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Submission + - Mains hum used to time locate any digital recording ( 1

illtud writes: Heard this on BBC Radio 4 last night, and I'm not sure what to make of it. It appears that the Metropolitan Police in London have been recording the frequency of the mains supply for the past 7 years. With this, they claim to be able to pick up the hum from any digital recording and tell when the recording was made.

I know the mains drifts in frequency, but I'm sceptical about a couple of things and I wondered if /. readers could help:

Does it really drift enough within a typical length of a recording for you to be able to fingerprint it from the frequency history?

Is the frequency totally constant across the UK grid?

If this is on the level, then hats off to them, I'm very impressed, and also surprised that they've publicised it. Note to future kidnappers — make your ransom tape outdoors on a battery operated device!

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Mains hum used to time locate any digital recording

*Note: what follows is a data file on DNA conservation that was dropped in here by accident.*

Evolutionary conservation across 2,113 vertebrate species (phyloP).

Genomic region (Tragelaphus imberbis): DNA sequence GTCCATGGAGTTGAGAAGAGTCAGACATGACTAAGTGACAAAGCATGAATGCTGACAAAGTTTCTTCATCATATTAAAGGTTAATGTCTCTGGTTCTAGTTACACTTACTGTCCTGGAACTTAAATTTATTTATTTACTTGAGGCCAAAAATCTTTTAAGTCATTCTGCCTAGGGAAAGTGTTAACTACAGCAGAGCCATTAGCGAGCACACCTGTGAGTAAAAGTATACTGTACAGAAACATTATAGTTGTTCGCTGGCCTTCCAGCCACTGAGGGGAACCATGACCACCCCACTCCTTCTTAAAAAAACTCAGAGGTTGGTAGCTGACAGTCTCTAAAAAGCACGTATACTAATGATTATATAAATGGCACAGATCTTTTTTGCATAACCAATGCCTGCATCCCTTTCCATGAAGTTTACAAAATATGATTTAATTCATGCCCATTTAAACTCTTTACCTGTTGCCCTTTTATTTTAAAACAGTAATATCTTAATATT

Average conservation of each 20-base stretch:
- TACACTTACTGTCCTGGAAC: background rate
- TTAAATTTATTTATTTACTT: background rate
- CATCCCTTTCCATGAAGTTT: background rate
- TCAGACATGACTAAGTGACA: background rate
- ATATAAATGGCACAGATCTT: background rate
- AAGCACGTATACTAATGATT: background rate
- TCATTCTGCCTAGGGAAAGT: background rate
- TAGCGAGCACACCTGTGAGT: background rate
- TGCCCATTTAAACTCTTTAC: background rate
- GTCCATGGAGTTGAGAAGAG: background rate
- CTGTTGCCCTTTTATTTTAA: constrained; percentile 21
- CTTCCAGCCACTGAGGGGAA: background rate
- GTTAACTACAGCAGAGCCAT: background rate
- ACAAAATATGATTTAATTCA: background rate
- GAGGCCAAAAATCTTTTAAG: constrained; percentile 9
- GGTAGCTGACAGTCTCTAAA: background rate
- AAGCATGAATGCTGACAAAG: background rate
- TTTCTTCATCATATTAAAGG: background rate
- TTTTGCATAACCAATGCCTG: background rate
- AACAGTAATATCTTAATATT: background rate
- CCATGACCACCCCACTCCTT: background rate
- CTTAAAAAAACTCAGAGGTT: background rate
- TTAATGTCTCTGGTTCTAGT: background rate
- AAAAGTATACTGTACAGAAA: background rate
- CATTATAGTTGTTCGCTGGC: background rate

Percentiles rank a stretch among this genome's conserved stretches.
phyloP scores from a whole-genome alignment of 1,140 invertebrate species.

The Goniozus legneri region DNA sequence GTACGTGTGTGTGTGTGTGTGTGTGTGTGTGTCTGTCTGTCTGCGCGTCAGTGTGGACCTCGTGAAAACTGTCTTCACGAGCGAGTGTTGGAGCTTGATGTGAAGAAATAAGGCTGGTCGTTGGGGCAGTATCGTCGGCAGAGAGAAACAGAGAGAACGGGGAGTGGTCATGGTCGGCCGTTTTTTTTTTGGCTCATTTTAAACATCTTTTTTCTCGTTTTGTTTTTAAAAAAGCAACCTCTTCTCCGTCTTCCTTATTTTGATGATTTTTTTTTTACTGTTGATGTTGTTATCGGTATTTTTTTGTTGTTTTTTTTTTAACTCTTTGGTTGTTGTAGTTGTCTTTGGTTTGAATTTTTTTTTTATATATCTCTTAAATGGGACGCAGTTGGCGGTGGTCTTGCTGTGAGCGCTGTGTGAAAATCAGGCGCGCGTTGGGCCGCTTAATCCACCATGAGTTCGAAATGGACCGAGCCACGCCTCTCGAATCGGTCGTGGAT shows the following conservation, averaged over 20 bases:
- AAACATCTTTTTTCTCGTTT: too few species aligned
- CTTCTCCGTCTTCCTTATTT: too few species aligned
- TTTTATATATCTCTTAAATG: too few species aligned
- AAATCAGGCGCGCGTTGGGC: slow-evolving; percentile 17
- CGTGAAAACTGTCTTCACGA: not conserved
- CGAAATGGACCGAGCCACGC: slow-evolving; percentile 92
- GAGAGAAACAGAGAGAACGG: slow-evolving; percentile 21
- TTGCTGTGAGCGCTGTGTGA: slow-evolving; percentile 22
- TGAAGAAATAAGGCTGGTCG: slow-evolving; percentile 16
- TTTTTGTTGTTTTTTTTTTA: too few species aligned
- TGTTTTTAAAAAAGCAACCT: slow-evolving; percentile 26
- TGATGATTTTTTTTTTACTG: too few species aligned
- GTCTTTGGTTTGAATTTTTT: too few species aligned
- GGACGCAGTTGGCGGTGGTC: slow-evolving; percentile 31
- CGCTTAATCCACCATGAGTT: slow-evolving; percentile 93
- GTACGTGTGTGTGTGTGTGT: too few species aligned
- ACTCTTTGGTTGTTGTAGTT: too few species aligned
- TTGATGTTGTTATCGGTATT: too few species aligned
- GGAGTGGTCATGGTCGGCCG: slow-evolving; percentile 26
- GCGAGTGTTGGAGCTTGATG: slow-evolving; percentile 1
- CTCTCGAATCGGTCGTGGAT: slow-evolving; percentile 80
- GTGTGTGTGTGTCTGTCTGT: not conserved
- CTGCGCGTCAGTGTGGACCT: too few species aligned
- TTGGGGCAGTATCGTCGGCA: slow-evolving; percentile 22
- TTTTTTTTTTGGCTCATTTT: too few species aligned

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  • This is not so far fetched since the AC grid is affected by every load that comes on and off of it, and by every generator source change. Drift may be quite small but with an accurate and precise baseline recording you should, in theory, be able to identify a point in time fairly well. I monitor the AC source in my home and I see a general variation of +- 0.5 Hz but I have seen it momentarily go much further off . . . as much as 5 Hz.

    In any case, I don`t think the issue is how wide the drift is but that

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